I later talked to my husband because I assumed it was one of those “felt like forever but was really only a few minutes” kind of things, but he assures me I was lying alone in the dark, empty bay-room, wondering if I was ever going to walk again because there was no sense of urgency–and why nobody was concerned that I was PARALYZED–for around 45 minutes. I’m completely serious when I say I could have coded and I don’t think anyone would have noticed.
Sad background: I remember in that moment I wanted my daddy, like a little kid. Except I didn’t get a loving biological dad, so I wanted the father I never had. I wanted a daddy, like a little kid, I guess. I wanted a guardian. I felt helpless and vulnerable and I wanted protection. I thought about how when my husband herniated a neck disc, his father drove him to the hospital and fought them to give him pain control–he angrily made them take care of him, the way a parent is supposed to advocate for their child. I remember wanting my husband’s father there because I knew he would make them come help me–he would angrily demand someone help me like he did for my husband, his son. I get frustrated with my father-in-law sometimes for needing to manage and control situations that maybe aren’t his jurisdiction–but when you’re in the shit and you need help, he’s exactly the kind of person you want on your side. I suddenly appreciated him so much more. I still do.
So yeah. I wanted that. I always feel alone. I’ve always been alone. But I’ve never felt more alone than in that moment. If I die here, I’ll die alone, I remember thinking, and my people won’t even know that these people ignored me instead of helping.
Meanwhile, my husband had been in the waiting room harassing the guard every 10 minutes to check and see if I was in Acute Care yet, asking could he please go be with me, feeling as confused as I was by the lack of urgency. It was really weird. I think, once again, the rarity of what was happening inside my body factored into the nonchalance of the medical professionals. They had no idea that time was of the essence, and that I am freakishly lucky to not be paralyzed to this day, according to my neurologist and every study I’ve read. I think they thought I’d pulled a muscle and was overreacting, having a panic attack. Mostly, I think if I’d been a man, they might have taken me seriously. And that’s why I’m sharing this publicly. Because I’m hoping the next person who has a non-trauma-based, rare spinal injury like mine will be taken seriously from the start, regardless of gender.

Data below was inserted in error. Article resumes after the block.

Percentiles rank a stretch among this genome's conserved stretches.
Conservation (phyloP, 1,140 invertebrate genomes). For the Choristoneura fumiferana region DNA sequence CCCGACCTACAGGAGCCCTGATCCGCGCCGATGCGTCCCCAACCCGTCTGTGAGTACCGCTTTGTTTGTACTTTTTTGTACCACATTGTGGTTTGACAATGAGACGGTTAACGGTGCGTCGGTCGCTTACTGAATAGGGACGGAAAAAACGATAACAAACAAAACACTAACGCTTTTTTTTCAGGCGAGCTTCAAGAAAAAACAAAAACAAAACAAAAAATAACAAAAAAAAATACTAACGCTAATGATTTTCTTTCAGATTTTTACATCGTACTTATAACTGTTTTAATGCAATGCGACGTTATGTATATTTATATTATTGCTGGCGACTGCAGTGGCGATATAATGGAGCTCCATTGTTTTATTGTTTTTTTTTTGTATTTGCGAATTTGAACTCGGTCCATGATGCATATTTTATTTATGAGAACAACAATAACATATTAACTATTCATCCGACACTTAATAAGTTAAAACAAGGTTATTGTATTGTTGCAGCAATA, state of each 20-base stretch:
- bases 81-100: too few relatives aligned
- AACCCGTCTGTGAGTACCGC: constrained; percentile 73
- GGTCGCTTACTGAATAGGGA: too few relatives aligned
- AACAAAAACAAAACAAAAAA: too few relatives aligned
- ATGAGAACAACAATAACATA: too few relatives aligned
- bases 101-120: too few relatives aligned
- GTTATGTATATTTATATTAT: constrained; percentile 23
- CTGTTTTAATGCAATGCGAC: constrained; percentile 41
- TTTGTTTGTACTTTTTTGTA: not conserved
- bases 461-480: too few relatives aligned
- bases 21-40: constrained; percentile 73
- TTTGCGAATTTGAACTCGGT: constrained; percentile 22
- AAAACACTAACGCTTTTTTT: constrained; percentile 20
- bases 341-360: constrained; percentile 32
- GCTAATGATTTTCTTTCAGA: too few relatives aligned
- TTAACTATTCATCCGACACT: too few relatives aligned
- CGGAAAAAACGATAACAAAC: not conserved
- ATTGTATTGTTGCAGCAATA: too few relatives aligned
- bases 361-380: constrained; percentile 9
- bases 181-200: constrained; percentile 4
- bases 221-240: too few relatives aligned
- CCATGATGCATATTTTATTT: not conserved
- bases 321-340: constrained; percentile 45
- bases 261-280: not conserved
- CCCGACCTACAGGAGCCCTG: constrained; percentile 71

(Yes, I went there. I’m playing the sexism card. Bam! It’s on the table, bitches. If you’ve never been given what I call The Little Lady Treatment by a condescending doctor with a God complex, as in, “Now, now… don’t worry your pretty head, little lady. No need to get hysterical. I know your body better than you do, and there’s nothing to worry about,” only to find out later from a doctor who listens that there sure as hell WAS something to worry about… you’re either lucky or male. Women are strong as hell. If we say we’re in pain, fucking BELIEVE US. We can silently, quietly take a lot of that shit. End rant.)
Possibly because my husband was harassing the front desk about me so much, they rolled my bed from the dark room out into the bright hallway to wait for an Acute Care room to open up, and finally let him come stand next to my wheeled stretcher. My husband tells me we then waited at least 30 more minutes for a room to open up. The Percocet had dulled the pain a little, but my husband remembers that I was still shivering. The medication that had seen me through two major abdominal surgeries, a broken bone, and shingles wasn’t touching this pain.
A room finally cleared and they wheeled me into a room with glass doors that slid open and shut, with a privacy curtain if needed. There was a brushed nickel toilet in the corner that made me think of prison. They hooked up hydrating solution to the IV the ambulance EMT had placed in the crook of my right arm. (Yay! Breakfast!) The pain had dulled somewhat, but was still in the 8+ range, and the incredible Acute Care nurse, Delores, believed me and added morphine to my pain control, which helped so much. It calmed me down and pulled me out of the panicked animal phase of whatever was going on so I could stop shaking and answer questions.
My arms and legs had regained a little bit of feeling, but whenever a nurse or doctor did the “squeeze my fingers with your hands, now push my hands with your feet” test, I could barely lift my arms a few inches and they said I was extremely weak. I was in shock, thinking about how I’d been pushing 180 pounds on the leg press machine at my gym a few days before, and now I could barely make my feet move forward into the open hands of medical professionals. I’d been treadmilling a few miles and lifting weights 4-5 days a week for years… and now I couldn’t walk. It was unfathomable.